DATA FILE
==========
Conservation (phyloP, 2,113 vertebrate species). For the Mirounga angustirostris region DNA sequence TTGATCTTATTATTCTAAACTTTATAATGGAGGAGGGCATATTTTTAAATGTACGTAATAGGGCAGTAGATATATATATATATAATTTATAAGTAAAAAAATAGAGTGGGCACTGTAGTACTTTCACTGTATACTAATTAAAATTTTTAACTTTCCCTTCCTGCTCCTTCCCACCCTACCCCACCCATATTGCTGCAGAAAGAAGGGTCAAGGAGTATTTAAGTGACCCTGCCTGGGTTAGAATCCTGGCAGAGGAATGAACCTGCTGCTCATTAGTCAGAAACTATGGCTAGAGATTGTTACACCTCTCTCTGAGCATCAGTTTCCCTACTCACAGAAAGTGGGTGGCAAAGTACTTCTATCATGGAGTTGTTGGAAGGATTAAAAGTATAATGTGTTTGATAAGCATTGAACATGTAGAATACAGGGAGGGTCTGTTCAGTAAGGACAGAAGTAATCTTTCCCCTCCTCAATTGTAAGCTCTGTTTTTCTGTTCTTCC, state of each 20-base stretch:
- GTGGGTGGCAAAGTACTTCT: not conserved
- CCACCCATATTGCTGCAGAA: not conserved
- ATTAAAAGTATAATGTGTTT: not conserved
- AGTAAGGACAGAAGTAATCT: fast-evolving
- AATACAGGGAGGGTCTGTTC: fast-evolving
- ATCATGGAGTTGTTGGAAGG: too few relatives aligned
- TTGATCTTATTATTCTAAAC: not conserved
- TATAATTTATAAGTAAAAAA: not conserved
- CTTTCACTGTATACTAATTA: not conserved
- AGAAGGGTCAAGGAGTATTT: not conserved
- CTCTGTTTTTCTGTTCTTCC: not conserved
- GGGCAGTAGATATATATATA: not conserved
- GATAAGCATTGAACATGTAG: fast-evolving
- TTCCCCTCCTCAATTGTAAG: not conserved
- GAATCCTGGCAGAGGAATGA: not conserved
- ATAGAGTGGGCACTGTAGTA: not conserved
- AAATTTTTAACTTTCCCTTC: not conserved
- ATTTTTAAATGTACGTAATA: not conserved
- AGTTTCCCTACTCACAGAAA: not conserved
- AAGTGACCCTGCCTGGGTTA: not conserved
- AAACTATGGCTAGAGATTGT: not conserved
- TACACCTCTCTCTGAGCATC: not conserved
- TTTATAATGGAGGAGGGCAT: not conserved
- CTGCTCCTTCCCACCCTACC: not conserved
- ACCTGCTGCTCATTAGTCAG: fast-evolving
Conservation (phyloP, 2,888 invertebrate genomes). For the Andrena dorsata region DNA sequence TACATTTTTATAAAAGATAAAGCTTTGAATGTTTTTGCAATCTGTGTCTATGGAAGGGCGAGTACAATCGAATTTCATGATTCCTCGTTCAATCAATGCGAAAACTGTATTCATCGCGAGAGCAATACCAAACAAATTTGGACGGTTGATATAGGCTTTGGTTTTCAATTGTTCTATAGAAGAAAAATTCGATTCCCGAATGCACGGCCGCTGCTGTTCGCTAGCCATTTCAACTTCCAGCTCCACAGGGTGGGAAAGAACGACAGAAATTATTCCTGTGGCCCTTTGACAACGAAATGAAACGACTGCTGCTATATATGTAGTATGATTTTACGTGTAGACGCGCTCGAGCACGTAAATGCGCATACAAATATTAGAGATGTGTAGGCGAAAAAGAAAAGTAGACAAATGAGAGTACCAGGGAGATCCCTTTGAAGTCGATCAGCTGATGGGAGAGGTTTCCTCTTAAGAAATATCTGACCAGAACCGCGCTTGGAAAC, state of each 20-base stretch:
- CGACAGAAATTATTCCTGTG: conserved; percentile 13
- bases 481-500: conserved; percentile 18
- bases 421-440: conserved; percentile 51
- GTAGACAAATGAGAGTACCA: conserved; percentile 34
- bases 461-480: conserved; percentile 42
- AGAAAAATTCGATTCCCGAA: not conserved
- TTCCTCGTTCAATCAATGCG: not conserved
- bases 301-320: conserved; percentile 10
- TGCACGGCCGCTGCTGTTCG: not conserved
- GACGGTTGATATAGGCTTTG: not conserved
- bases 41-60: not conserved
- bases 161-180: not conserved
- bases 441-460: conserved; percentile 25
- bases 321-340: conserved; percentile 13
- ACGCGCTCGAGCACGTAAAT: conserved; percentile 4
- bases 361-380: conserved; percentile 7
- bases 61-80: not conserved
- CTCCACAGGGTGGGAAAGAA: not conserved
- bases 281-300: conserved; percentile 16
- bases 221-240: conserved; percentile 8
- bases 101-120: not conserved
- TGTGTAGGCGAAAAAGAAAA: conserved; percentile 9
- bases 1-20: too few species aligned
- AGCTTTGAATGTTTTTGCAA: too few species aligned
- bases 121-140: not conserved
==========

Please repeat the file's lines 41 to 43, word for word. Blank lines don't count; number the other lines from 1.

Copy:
- bases 321-340: conserved; percentile 13
- ACGCGCTCGAGCACGTAAAT: conserved; percentile 4
- bases 361-380: conserved; percentile 7